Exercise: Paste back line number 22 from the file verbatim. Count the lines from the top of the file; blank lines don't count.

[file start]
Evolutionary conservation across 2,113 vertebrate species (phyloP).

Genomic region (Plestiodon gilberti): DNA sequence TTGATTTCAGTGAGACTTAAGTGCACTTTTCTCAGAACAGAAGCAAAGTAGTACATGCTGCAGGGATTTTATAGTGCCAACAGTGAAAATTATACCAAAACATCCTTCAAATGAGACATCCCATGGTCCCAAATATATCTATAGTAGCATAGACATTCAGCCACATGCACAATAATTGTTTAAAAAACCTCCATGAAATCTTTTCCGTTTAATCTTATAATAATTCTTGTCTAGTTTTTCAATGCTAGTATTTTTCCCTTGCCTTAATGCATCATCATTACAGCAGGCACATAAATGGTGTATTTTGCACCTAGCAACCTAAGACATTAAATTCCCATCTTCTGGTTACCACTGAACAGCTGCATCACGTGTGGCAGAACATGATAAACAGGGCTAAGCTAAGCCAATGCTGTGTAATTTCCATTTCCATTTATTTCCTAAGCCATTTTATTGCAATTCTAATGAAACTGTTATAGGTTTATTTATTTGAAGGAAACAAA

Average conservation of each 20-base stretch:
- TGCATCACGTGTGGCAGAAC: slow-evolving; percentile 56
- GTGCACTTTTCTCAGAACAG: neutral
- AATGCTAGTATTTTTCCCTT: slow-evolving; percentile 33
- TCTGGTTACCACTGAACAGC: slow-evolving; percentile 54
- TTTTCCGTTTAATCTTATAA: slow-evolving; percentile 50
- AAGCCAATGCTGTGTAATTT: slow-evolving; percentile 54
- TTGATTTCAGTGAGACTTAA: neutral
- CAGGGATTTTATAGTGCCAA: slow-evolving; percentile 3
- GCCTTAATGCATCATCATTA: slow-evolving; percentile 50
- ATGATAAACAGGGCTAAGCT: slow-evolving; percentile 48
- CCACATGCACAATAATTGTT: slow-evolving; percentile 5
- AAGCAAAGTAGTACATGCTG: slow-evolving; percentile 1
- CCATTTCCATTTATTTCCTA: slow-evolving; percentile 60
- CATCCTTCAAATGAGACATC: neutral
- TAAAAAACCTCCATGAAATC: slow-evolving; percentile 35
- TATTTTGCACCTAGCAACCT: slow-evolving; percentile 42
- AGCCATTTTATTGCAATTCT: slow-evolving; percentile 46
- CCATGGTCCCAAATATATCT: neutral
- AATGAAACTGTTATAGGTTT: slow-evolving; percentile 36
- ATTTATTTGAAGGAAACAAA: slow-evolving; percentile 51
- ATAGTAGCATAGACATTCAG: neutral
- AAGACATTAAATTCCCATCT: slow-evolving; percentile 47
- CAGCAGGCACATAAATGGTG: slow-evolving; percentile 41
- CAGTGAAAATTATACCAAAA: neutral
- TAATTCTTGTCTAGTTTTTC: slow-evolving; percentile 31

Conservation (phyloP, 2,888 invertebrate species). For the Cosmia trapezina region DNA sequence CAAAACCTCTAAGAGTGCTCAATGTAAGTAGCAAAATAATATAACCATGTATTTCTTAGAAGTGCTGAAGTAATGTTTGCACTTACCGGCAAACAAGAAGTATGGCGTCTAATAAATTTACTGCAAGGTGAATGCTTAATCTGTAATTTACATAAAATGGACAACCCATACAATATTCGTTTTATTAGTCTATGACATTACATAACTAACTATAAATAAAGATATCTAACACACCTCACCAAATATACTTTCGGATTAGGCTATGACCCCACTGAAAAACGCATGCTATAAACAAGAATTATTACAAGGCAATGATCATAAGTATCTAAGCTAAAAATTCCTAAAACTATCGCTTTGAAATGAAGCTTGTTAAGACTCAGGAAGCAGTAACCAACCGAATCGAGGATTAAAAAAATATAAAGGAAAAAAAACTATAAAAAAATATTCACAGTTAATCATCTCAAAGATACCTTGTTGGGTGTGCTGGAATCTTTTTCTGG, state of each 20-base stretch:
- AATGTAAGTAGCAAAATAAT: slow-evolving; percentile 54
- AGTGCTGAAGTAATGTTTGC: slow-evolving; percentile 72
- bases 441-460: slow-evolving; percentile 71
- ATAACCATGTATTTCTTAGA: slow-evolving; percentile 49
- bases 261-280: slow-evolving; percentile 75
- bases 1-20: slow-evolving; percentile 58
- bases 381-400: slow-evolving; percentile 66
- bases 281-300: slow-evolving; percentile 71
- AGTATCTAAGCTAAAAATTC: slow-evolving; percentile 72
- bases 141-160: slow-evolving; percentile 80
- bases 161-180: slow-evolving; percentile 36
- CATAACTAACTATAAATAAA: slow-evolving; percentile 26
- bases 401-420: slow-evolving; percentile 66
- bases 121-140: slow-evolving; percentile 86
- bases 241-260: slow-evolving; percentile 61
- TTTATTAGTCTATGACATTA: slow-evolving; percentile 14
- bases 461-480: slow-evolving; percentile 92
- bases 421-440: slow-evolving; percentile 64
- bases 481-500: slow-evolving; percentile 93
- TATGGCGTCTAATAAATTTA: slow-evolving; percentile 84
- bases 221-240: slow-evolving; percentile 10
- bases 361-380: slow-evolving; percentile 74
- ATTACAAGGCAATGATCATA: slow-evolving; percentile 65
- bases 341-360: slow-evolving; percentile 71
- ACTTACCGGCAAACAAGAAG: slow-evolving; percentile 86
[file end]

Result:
- AATGAAACTGTTATAGGTTT: slow-evolving; percentile 36